Posted: Friday, Oct 29th, 2021

By Visit Ventura

Know Before You Go: Channel Islands National Park

Much ado is (rightly) made about the five islands of Channel Islands National Park, and if you want to know why you must visit these life-changing islands just off the coast of Ventura, well just click here.

But right now we have more practical matters at hand. Any trip to the Channel Islands will be a whole lot more pleasant if you’re prepared. Knowledge does that.

And so, a short, practical must-know list. With a nod to the wisdom of “Fast Times at Ridgemont High” … Learn it. Know it. Live it.

Photo by Lucas Suarez

If you don’t have your own boat, the only way you’ll get out to the islands is with Island Packers Cruises. Their boats depart from Ventura Harbor and Oxnard’s Channel Islands Harbor. No one knows the islands and their waters better. Book ahead. Island trips are popular.

There’s no food out there. No, Circle K, no In-N-Out. If you don’t bring food with you it will be a long day. If you’re reading this on the boat, don’t jump overboard. Island Packers boats sell snacks, drinks, and a handful of microwavable items. They take credit cards, but cash is nice too so, at day’s end, you can leave a tip for the boat crew.

Bring lots of water. When you’re hiking on the islands it’s a long way between sources of water (ie campground spigots) — and, more often than not, there aren’t any (some of the islands don’t have any public drinkable water at all). Unseemly to stand, weeping, outside the ranger’s quarters.

Dress in layers, so you can put things on and take things off. Yes, it’s Southern California, but no it isn’t. The islands possess their own weather, some of it shockingly severe. A weather station on San Miguel Island once recorded a windchill of 17 degrees fahrenheit. Note the term “wind.” All of the islands can do wind in a big way. A fine idea to check the current weather forecast before (see “cell phone reception” below) you get on the boat. For more info click here.

You’ll wait forever for an Uber. The only way you’re getting around on the islands is by foot (or kayak). There’s no transportation on any of the islands.

Wear sturdy hiking shoes. You hear this one all the time, but you still see flip-flopped folks navigating trails like Bourbon Street patrons at closing time.

Wear a hat. If you don’t, you’ll bake yourself silly; and possibly make more irrational decisions. Your Mom is right — sunscreen and chapstick too. And maybe a tie for that hat. Remember the wind.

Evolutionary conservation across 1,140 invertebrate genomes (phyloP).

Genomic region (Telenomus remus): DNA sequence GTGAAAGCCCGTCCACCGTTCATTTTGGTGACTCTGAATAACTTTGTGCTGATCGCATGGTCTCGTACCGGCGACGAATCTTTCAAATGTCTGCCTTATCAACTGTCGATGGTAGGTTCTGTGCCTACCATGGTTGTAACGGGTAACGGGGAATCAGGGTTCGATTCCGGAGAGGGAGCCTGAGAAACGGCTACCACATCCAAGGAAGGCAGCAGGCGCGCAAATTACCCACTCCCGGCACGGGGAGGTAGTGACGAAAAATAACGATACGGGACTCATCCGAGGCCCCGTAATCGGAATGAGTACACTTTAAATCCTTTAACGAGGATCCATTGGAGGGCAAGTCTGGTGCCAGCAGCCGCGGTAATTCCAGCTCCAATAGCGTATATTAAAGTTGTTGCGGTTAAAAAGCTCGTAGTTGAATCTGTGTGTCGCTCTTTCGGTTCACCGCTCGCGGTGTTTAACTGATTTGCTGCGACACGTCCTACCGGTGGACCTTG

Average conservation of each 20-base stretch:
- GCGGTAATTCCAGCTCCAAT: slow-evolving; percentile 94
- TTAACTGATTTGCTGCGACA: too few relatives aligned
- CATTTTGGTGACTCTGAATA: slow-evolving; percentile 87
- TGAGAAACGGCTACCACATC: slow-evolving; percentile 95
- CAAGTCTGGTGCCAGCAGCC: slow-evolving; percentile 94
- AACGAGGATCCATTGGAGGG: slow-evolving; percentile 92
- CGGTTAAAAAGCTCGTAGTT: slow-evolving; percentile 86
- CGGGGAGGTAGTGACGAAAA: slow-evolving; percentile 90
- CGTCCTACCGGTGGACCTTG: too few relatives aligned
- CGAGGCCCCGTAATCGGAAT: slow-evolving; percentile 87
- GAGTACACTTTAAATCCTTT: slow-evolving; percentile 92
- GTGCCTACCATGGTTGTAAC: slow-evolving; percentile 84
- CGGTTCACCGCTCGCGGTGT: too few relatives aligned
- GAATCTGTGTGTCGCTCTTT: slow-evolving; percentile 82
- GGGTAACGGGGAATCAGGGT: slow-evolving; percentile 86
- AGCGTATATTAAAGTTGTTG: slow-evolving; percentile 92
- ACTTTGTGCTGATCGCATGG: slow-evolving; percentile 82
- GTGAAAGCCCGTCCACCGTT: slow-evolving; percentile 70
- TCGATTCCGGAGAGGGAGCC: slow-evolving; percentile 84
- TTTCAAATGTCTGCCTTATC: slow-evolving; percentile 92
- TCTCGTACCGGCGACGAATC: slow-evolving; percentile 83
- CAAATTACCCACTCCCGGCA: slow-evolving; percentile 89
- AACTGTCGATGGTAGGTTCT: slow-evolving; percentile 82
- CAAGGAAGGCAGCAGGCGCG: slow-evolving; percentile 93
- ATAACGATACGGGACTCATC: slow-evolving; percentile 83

Pack it in, pack it out. There’s no place to leave your trash on the island. No trash cans. No dumpsters. Be prepared to cart your trash home.

Don’t leave your gear unattended, especially if there’s food in it. The island foxes and the ravens are zipper masters. Goodbye cookies, apples, and sandwiches. Nor are the ravens averse to flying off with shiny objects — like car keys — either. Campers, zipper your tent shut. Foxes have been known to prance jauntily into tents and, after eating whatever is available, leaving a deposit.

Can you bring your dog? Sorry, no.

Do you have to pay a park entry fee? Happily, no.

Can you get cell phone reception? Mostly, no. Sometimes there is spotty reception, but nothing you can bank on. Great idea to turn your phone off or put it in airplane mode while you’re on the island; this prevents your phone from roam searching (mostly vainly) for a signal, draining your battery.

If you’re camping, book your boat ride first and then your campsite. It’s a long swim — with or without camping gear. You can book a campsite on any of the five islands by calling (877) 444-6777 or going through Recreation.gov.

Take advantage of the Park Service’s great NPS Channel Islands app. Self-guided tours, hiking trails, maps and so much more..And download it before you go.

Emergencies are rare, but they happen. If you can, contact a ranger. If phone service is available call the National Park Dispatch Center at 559-565-4221 (they answer 24/7). On the water, use a marine radio to contact the US Coast Guard on VHF Channel 16.

Consult the Channel Islands National Park website for a whole lot more useful information. Please see also the page specific to planning. Island Packers has great information too — here and here.

Know that a trip to Channel Island National Park will change your life.

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